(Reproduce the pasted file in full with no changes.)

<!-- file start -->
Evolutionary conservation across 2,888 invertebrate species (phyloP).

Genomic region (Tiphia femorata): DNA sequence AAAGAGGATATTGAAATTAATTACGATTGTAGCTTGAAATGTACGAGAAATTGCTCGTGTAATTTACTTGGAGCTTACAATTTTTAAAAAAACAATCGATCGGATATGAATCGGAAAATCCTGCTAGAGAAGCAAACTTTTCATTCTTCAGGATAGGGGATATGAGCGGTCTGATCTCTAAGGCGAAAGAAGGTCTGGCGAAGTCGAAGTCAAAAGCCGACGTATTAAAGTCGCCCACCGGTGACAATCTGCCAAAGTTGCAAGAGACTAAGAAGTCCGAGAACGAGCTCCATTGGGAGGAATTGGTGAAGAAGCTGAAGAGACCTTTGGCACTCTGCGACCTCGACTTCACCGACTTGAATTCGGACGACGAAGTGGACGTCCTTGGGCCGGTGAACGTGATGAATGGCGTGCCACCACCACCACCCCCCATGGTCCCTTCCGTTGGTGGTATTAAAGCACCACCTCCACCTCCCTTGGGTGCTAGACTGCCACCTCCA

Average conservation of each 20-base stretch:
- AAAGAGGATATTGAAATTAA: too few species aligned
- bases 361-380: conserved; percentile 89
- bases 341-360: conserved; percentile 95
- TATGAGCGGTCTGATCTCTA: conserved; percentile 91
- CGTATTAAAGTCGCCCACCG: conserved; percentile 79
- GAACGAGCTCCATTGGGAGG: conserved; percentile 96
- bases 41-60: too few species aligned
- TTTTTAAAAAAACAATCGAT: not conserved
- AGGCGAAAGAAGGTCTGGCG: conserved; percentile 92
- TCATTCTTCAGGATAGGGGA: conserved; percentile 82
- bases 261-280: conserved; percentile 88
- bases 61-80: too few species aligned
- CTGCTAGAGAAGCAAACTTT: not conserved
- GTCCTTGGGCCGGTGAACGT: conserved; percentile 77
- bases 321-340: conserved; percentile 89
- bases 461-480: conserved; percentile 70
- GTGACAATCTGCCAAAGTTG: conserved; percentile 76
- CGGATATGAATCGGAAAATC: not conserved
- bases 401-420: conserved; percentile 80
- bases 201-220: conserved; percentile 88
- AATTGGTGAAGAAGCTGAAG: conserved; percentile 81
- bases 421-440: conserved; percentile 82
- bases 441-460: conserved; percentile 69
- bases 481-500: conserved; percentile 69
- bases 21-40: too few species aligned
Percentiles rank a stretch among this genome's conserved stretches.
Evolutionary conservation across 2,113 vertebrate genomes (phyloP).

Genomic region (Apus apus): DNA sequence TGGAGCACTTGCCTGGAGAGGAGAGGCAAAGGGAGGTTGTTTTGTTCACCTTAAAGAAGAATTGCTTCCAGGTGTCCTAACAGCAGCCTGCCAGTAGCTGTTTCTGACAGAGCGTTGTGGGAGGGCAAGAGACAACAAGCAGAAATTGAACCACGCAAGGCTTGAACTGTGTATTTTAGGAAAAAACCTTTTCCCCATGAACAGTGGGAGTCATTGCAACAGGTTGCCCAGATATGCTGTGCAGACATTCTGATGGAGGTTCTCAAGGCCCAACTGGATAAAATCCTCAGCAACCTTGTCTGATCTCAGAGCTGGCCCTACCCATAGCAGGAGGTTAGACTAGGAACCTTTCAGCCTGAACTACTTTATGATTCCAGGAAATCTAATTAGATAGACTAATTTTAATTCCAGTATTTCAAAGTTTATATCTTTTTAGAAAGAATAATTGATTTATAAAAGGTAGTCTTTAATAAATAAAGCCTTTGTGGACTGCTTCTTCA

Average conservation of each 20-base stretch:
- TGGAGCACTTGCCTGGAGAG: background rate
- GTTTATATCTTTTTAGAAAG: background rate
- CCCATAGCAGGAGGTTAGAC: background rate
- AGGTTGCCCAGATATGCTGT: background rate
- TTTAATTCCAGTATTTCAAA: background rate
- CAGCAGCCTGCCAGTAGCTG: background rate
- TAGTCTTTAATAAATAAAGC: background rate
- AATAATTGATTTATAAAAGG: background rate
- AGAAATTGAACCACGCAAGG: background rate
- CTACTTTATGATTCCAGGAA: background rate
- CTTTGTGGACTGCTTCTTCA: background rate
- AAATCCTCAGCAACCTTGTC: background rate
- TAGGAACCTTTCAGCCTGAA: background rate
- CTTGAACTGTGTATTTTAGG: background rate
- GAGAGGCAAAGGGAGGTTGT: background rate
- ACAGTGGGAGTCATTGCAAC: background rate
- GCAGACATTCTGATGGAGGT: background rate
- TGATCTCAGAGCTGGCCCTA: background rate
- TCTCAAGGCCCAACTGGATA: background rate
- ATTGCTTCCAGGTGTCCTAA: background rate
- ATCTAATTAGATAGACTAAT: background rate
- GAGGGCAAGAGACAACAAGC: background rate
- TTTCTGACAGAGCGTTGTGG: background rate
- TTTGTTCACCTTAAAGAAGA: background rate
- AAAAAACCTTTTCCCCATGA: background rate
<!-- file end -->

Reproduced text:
Evolutionary conservation across 2,888 invertebrate species (phyloP).

Genomic region (Tiphia femorata): DNA sequence AAAGAGGATATTGAAATTAATTACGATTGTAGCTTGAAATGTACGAGAAATTGCTCGTGTAATTTACTTGGAGCTTACAATTTTTAAAAAAACAATCGATCGGATATGAATCGGAAAATCCTGCTAGAGAAGCAAACTTTTCATTCTTCAGGATAGGGGATATGAGCGGTCTGATCTCTAAGGCGAAAGAAGGTCTGGCGAAGTCGAAGTCAAAAGCCGACGTATTAAAGTCGCCCACCGGTGACAATCTGCCAAAGTTGCAAGAGACTAAGAAGTCCGAGAACGAGCTCCATTGGGAGGAATTGGTGAAGAAGCTGAAGAGACCTTTGGCACTCTGCGACCTCGACTTCACCGACTTGAATTCGGACGACGAAGTGGACGTCCTTGGGCCGGTGAACGTGATGAATGGCGTGCCACCACCACCACCCCCCATGGTCCCTTCCGTTGGTGGTATTAAAGCACCACCTCCACCTCCCTTGGGTGCTAGACTGCCACCTCCA

Average conservation of each 20-base stretch:
- AAAGAGGATATTGAAATTAA: too few species aligned
- bases 361-380: conserved; percentile 89
- bases 341-360: conserved; percentile 95
- TATGAGCGGTCTGATCTCTA: conserved; percentile 91
- CGTATTAAAGTCGCCCACCG: conserved; percentile 79
- GAACGAGCTCCATTGGGAGG: conserved; percentile 96
- bases 41-60: too few species aligned
- TTTTTAAAAAAACAATCGAT: not conserved
- AGGCGAAAGAAGGTCTGGCG: conserved; percentile 92
- TCATTCTTCAGGATAGGGGA: conserved; percentile 82
- bases 261-280: conserved; percentile 88
- bases 61-80: too few species aligned
- CTGCTAGAGAAGCAAACTTT: not conserved
- GTCCTTGGGCCGGTGAACGT: conserved; percentile 77
- bases 321-340: conserved; percentile 89
- bases 461-480: conserved; percentile 70
- GTGACAATCTGCCAAAGTTG: conserved; percentile 76
- CGGATATGAATCGGAAAATC: not conserved
- bases 401-420: conserved; percentile 80
- bases 201-220: conserved; percentile 88
- AATTGGTGAAGAAGCTGAAG: conserved; percentile 81
- bases 421-440: conserved; percentile 82
- bases 441-460: conserved; percentile 69
- bases 481-500: conserved; percentile 69
- bases 21-40: too few species aligned
Percentiles rank a stretch among this genome's conserved stretches.
Evolutionary conservation across 2,113 vertebrate genomes (phyloP).

Genomic region (Apus apus): DNA sequence TGGAGCACTTGCCTGGAGAGGAGAGGCAAAGGGAGGTTGTTTTGTTCACCTTAAAGAAGAATTGCTTCCAGGTGTCCTAACAGCAGCCTGCCAGTAGCTGTTTCTGACAGAGCGTTGTGGGAGGGCAAGAGACAACAAGCAGAAATTGAACCACGCAAGGCTTGAACTGTGTATTTTAGGAAAAAACCTTTTCCCCATGAACAGTGGGAGTCATTGCAACAGGTTGCCCAGATATGCTGTGCAGACATTCTGATGGAGGTTCTCAAGGCCCAACTGGATAAAATCCTCAGCAACCTTGTCTGATCTCAGAGCTGGCCCTACCCATAGCAGGAGGTTAGACTAGGAACCTTTCAGCCTGAACTACTTTATGATTCCAGGAAATCTAATTAGATAGACTAATTTTAATTCCAGTATTTCAAAGTTTATATCTTTTTAGAAAGAATAATTGATTTATAAAAGGTAGTCTTTAATAAATAAAGCCTTTGTGGACTGCTTCTTCA

Average conservation of each 20-base stretch:
- TGGAGCACTTGCCTGGAGAG: background rate
- GTTTATATCTTTTTAGAAAG: background rate
- CCCATAGCAGGAGGTTAGAC: background rate
- AGGTTGCCCAGATATGCTGT: background rate
- TTTAATTCCAGTATTTCAAA: background rate
- CAGCAGCCTGCCAGTAGCTG: background rate
- TAGTCTTTAATAAATAAAGC: background rate
- AATAATTGATTTATAAAAGG: background rate
- AGAAATTGAACCACGCAAGG: background rate
- CTACTTTATGATTCCAGGAA: background rate
- CTTTGTGGACTGCTTCTTCA: background rate
- AAATCCTCAGCAACCTTGTC: background rate
- TAGGAACCTTTCAGCCTGAA: background rate
- CTTGAACTGTGTATTTTAGG: background rate
- GAGAGGCAAAGGGAGGTTGT: background rate
- ACAGTGGGAGTCATTGCAAC: background rate
- GCAGACATTCTGATGGAGGT: background rate
- TGATCTCAGAGCTGGCCCTA: background rate
- TCTCAAGGCCCAACTGGATA: background rate
- ATTGCTTCCAGGTGTCCTAA: background rate
- ATCTAATTAGATAGACTAAT: background rate
- GAGGGCAAGAGACAACAAGC: background rate
- TTTCTGACAGAGCGTTGTGG: background rate
- TTTGTTCACCTTAAAGAAGA: background rate
- AAAAAACCTTTTCCCCATGA: background rate